A Google search of "Medicare Fraud" and "2006" produces nearly a quarter million "hits." Remember, the Medicare program is just one avenue of healthcare coverage, so that many articles in a single year is indicative of the overwhelming nature of this problem and the effect it has on our national economy.

Sometimes regular people commit the frauds, however it is far more often that it is the crime of choice for dishonest doctors, medical equipment providers, pharmaceutical providers or even hospitals.

The most important thing for consumers to be aware of is that your Medicare information and numbers are just as easily abused, probably even more so, than a credit card number. When you use a credit card, most stores ask for identification or require an identifying pin number. When you use a Medicare card/numbers, nobody is at the other end of the transaction looking at your photo ID. They are simply billing the government program, and the checks and balances guaranteeing the integrity of the transaction are, for the most part, missing.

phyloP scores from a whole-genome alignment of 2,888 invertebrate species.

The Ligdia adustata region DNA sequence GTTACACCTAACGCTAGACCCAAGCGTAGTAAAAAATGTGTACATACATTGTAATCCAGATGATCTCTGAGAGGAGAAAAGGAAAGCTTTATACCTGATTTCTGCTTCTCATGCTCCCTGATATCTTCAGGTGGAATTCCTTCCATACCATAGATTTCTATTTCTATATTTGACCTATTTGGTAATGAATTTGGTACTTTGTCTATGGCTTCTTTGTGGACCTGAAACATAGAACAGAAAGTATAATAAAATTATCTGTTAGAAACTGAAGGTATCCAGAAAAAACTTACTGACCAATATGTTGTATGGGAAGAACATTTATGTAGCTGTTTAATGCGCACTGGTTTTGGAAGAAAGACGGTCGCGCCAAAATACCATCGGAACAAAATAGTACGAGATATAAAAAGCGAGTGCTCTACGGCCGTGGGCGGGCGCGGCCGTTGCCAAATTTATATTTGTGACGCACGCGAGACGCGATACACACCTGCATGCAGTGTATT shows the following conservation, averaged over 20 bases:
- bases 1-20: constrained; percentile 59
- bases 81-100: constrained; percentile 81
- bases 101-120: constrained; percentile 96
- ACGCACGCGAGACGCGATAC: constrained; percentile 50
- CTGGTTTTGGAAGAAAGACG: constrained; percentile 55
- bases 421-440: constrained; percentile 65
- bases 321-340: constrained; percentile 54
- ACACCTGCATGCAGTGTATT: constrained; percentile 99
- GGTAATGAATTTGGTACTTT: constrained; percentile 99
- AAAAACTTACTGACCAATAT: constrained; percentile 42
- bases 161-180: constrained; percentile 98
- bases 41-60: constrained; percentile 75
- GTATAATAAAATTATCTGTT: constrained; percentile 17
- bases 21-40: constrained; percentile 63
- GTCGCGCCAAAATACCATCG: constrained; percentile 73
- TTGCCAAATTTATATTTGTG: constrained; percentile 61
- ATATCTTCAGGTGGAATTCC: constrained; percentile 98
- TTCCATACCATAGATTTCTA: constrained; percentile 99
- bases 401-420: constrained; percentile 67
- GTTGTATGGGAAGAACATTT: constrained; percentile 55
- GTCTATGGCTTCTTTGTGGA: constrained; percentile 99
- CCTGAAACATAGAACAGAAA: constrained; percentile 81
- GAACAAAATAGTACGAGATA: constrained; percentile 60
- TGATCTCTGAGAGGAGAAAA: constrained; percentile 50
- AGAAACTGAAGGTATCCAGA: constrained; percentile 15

Medicare is funded via taxation. YOU pay taxes. YOU fund Medicare. So...YOU are paying for fraud. More than $200 BILLION a year is lost in healthcare scams.

Treat your Medicare information as if it was private credit information. Because it is.

Report abuses of the system.

Review all doctor and hospital bills thoroughly.

Count the number of pills you are given. Is it correct?

Do not EVER give a telemarketer your Medicare numbers.

Don't accept "FREE" health examinations or other services, if you have to give someone your Medicare information to get those free services.

Don't accept "FREE" items (scooters, medical supplies, etc.), unless the arrangements are made by your medical doctor.

Report suspected fraud or abuse!

If you think you see Medicare fraud or abuse on your Medicare Summary Notice (MSN), follow these steps.


  1. Call the health care provider on the MSN and ask. It might only be a billing error.
  2. Call the 800 number at the bottom of your Medicare Summary Notice (MSN).
  3. If you still think the charges are fraudulent, then contact a Senior Medicare Patrol (SMP) counselor in your local HICAP office (800-434-0222).
  4. The counselor will help you decide if forwarding the case to the proper fraud investigation is the correct course of action.
  5. You might be instructed to also call the U.S. Department of Health and Human Services, Office of the Inspector General at (800) HHS-TIPS; (800) 447-8477.